Smart businesswomen are seeing the demand for eco-friendly products and services in the marketplace. They are developing solutions that will benefit their bottom-line profits as well as the people in their community and the planet itself--what's known as the "triple bottom line." They realize the potential for growth for those who take the initiative to become market leaders, and they say that now is the best time to go green.
Here are three reasons why:
1. It's the Right Thing to Do
When Gay Browne founded green products and services directory Greenopia in 2005, she knew it was the right thing to do. A lifelong asthmatic whose oldest son had autism, she had devoted her time to finding healthy and sustainable products and services. Realizing that other people might also be interested in the eco-friendly products and services she had found, her goal shifted from finding toxic-free items for her family to producing a guide to eco-friendly businesses that was similar in scope to the Michelin Guide for restaurants.
Greenopia offers green guides for Los Angeles, San Francisco and New York City. The guides contain more than 50 categories of eco-friendly businesses--everything from dry cleaners to sustainable building suppliers. In addition, you can find online green guides to 50 other cities as well as green tips for consumers on Greenopia.com. Browne expects an iPhone application for Greenopia listings to be released nationwide soon (there's already a Los Angeles iPhone app).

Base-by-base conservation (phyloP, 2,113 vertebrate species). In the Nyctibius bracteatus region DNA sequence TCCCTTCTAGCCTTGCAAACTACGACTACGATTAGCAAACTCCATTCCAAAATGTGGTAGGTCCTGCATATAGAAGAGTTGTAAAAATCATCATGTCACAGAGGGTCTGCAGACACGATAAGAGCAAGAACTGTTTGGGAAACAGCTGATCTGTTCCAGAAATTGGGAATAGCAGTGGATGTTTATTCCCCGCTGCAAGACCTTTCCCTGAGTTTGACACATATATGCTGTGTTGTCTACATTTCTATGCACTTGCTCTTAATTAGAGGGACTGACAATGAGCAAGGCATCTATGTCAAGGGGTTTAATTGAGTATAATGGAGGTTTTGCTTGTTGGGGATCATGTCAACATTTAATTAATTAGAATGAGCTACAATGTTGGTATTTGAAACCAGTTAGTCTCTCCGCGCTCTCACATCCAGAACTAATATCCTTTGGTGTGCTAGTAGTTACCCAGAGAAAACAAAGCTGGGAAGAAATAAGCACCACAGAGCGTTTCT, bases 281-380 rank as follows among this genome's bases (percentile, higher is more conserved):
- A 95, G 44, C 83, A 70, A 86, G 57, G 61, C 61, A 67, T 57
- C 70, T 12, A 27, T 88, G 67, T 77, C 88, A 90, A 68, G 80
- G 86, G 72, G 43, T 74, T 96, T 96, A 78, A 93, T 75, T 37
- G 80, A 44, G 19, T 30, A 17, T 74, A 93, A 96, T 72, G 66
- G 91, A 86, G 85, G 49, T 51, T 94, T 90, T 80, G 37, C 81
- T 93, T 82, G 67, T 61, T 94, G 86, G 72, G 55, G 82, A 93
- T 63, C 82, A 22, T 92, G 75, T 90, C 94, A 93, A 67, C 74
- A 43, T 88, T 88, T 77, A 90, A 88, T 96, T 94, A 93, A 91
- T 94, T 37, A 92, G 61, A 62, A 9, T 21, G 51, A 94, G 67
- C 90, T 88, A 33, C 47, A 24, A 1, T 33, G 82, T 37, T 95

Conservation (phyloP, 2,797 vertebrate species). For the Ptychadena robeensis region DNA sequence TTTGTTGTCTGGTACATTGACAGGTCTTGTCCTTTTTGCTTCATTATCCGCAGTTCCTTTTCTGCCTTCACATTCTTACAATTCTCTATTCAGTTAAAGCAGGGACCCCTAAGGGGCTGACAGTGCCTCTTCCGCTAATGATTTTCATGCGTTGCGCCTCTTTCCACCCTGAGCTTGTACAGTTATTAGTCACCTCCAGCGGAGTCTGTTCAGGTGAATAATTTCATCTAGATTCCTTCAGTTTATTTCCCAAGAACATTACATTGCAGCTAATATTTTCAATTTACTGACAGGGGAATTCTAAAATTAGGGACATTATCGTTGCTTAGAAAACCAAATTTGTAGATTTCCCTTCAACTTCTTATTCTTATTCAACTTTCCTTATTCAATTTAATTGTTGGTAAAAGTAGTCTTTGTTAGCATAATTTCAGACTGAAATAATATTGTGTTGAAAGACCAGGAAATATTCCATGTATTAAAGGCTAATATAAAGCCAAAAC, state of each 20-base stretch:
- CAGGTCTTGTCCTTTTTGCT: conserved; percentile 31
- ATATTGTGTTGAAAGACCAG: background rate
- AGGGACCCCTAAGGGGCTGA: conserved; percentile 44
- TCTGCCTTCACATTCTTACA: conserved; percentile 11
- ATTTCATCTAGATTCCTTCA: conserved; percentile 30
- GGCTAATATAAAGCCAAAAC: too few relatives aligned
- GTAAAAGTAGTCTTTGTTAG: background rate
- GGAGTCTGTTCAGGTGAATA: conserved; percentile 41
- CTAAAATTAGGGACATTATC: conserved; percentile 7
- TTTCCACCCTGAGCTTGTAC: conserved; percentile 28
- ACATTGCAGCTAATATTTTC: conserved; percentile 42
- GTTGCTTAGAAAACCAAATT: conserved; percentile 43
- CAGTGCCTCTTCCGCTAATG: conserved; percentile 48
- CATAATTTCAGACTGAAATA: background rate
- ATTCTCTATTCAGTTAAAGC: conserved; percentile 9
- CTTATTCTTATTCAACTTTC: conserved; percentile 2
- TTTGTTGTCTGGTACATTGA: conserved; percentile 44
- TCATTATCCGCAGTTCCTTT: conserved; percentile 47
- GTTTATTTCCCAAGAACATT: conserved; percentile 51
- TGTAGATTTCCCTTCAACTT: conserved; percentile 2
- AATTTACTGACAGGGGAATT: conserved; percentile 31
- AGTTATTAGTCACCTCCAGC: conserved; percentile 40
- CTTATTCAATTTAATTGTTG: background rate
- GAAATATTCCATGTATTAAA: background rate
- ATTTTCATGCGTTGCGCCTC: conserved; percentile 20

All companies listed in Greenopia must sign a statement that the information they provide is true. In addition, auditors may visit the businesses at any time to make sure they are up to the stringent rules Greenopia sets. "We set a very high bar for these businesses, so they really have to look at all aspects of their business," Browne says.
Today, the business of going green has really hit home for Browne. "It's been right for me to lead a healthier life . . . In terms of a business, I've been blessed to start something that is helpful for many people." She adds, "In the next few years, there will be [government] requirements. It's in businesses' best interest to be proactive and make the change before they get hit by taxes and other things."